Since the first Isle of Man TT in 1907, Dunlop has continuously evolved their tyre technology to push the boundaries, allowing riders to break records and reach faster average speeds.
Having competed in all but two of the TT events since the beginning, Dunlop is the most successful tyre manufacturer at the Isle of Man TT.
15 YEARS OF DEVELOPMENT, 6% GAIN IN SPEED
In the last 15 years alone, top riders have chosen Dunlop to claim more than 60 victories and 150 podium finishes. Dunlop’s most impressive run is in the flagship Senior TT event, winning 13 consecutive races to date. The first of those consecutive wins was in 2005 with John McGuinness setting an average lap speed of 124.342mph (200kmh) Peter Hickman continued that success last year recording an average lap speed of 131.7mph (212kmh).
Dunlop’s Road Racing Event Leader, Pat Walsh explains Dunlop’s success at IOMTT: “Every one of the Senior TT wins has been incredible. We have seen a mixture of manufacturers winning in this period including BMW, Suzuki, Honda and Yamaha. It shows Dunlop’s adaptability and commitment to success at one of the toughest races on the road racing calendar. One race that stood out for me was John McGuinness breaking the 130mph barrier on Dunlop tyres in 2007, that record stood for three years.”
Sebastien Montet, Dunlop’s Technology Director, outlined the contribution that tyre innovation has made to the gains in pace: “At the beginning of this incredible run of Senior TT success we had just introduced MultiTread technology to our road racing tyres. This allowed us to use a mix of compounds to boost durability and grip at the same time. In the middle of the last decade, we introduced several new technologies. Our NTEC technology features highly reinforced casing and allows riders to run lower inflation pressures. This ensures more of the tyre footprint is in touch with the road for more of the time and, most importantly in the case of Road Racing, the extra compliance from the casing allows the tyre to recover its shape from impacts with bumps, jumps, and contours of the TT circuit.”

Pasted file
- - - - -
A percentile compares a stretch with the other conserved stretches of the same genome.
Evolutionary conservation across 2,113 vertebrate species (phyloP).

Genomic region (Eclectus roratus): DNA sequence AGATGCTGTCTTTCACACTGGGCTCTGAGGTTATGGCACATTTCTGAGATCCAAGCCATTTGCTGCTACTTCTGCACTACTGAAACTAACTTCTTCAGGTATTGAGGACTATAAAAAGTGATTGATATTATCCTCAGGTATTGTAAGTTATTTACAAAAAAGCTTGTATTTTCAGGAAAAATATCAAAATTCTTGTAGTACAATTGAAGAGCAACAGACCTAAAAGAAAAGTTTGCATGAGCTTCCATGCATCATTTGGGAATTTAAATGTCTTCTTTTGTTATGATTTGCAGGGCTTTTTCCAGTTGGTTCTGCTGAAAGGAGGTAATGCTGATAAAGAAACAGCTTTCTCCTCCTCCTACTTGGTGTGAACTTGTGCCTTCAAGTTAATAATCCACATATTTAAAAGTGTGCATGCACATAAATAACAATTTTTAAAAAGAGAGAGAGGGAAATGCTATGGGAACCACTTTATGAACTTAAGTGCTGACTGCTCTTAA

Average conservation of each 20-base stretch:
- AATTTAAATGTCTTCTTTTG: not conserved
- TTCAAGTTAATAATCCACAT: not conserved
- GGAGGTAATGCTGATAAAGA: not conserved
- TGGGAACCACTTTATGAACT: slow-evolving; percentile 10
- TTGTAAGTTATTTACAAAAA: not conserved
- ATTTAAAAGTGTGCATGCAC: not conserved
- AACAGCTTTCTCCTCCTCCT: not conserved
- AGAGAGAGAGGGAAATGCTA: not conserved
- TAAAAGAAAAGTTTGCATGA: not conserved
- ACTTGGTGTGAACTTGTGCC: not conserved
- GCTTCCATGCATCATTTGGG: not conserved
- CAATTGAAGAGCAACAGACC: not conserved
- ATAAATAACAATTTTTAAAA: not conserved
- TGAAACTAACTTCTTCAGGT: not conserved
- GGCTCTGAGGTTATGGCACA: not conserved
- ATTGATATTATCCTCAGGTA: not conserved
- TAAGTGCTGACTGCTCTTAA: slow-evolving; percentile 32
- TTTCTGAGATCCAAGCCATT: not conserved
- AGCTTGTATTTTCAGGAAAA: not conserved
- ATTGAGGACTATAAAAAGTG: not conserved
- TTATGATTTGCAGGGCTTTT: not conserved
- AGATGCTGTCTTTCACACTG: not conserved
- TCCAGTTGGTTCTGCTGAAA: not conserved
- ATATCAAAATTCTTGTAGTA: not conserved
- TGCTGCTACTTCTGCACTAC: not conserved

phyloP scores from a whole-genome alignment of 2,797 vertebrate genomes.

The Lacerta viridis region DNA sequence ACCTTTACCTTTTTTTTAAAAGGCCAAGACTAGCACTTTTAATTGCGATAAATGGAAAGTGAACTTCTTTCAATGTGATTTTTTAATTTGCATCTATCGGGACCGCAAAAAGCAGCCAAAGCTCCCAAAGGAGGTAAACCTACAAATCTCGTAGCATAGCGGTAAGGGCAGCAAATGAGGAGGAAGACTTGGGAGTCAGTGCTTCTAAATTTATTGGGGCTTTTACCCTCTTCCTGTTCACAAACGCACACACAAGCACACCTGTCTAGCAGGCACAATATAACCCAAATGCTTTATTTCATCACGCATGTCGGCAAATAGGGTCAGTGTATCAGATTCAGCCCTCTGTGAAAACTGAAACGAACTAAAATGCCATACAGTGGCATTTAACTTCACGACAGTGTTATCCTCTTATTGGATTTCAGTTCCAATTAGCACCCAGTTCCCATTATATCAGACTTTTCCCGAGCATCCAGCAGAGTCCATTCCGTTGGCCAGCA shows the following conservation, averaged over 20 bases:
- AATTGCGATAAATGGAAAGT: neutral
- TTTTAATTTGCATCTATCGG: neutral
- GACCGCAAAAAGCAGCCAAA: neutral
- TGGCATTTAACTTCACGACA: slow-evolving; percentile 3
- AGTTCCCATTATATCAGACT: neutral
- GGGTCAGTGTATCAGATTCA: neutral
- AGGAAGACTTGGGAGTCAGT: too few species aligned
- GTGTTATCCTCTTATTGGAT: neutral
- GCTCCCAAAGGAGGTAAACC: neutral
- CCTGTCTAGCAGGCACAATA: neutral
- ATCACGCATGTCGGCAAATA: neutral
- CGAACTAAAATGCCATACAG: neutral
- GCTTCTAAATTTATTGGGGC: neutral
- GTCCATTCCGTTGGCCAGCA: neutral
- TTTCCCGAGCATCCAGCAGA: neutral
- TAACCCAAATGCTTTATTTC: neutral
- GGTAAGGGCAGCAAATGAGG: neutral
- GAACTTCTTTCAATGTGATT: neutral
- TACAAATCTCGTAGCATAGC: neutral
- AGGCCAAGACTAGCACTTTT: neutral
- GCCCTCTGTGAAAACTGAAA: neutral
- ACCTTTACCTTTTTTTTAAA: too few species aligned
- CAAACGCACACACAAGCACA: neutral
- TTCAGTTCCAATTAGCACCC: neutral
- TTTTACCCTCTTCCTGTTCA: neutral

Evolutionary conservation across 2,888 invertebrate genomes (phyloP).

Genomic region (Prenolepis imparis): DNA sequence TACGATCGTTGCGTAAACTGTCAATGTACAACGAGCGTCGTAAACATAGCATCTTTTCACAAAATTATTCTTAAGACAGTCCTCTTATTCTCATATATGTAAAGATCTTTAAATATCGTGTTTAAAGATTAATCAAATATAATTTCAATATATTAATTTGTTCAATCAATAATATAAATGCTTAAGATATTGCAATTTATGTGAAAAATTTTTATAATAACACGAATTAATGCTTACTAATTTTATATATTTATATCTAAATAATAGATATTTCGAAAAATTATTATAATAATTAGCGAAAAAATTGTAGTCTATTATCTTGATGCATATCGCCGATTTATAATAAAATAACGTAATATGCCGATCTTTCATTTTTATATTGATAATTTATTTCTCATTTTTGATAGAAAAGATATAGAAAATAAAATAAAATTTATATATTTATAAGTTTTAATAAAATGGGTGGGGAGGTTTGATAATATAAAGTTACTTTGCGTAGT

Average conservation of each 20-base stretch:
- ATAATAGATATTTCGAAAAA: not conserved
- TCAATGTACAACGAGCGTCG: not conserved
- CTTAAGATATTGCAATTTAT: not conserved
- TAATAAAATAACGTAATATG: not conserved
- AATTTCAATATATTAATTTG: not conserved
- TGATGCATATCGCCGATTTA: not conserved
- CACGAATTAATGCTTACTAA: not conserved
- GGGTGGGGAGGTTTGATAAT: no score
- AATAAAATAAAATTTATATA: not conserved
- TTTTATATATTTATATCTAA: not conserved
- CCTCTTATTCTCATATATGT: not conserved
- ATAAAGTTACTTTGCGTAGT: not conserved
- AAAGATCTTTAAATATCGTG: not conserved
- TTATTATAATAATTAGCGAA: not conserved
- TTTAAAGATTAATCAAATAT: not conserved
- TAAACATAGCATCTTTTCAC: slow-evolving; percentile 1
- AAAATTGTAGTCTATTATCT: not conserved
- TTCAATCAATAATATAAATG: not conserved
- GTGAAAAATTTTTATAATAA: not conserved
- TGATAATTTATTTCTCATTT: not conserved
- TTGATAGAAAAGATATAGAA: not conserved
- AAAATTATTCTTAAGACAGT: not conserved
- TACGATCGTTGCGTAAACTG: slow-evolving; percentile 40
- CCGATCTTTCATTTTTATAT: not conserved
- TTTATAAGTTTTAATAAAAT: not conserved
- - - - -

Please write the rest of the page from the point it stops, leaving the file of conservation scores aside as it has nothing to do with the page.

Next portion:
“At the same time, we introduced Dunlop’s Jointless Belt Construction (JLB) which gives riders smoother handling, straight-line stability and reduced ‘weave’ effect. This, combined with our Jointless Tread, was derived from our World Championship Moto2 tyres. More recently, we’ve focused on temperature control. Our Heat Control Technology was used in recent TTs. This advanced tread construction features different layers of compound, where the base compound can be tuned to either generate or reduce heat buildup in order to optimise the performance of the top layer of compound. This year Dunlop has focused on a compound that heats up quicker, essential to boost rider confidence on a chilly morning before racing down Bray Hill after the start line.”
50 years since the first 100mph lap on a production tyre
The TT has been a major contributor to Dunlop’s tyre development. The unique nature of the race allows Dunlop to transfer that racing technology to the road. One of the most significant landmarks for Dunlop was 50 years ago. After the 1969 race, the Dunlop K81 was renamed the TT100 because it was the first production tyre to reach a lap speed of 100 mph when Malcolm Uphill took his Triumph to 750cc class victory. A version of this tyre is still available today, showing Dunlop’s commitment to the classic bike market.
Dunlop’s modern-day treaded tyres are chosen by top riders in the Superstock and Supersport categories. Dunlop has high hopes for the road-legal classes of the TT after wins in the NW200 last month, showcasing the performance of the latest generation of D213 GP Pro tyre. These treaded tyres can help riders achieve speeds that are close to the slick-shod Superbikes, with Peter Hickman achieving a 131.5mph / 211.5km/h lap last year, faster than McGuinness’ 2007 outright lap record.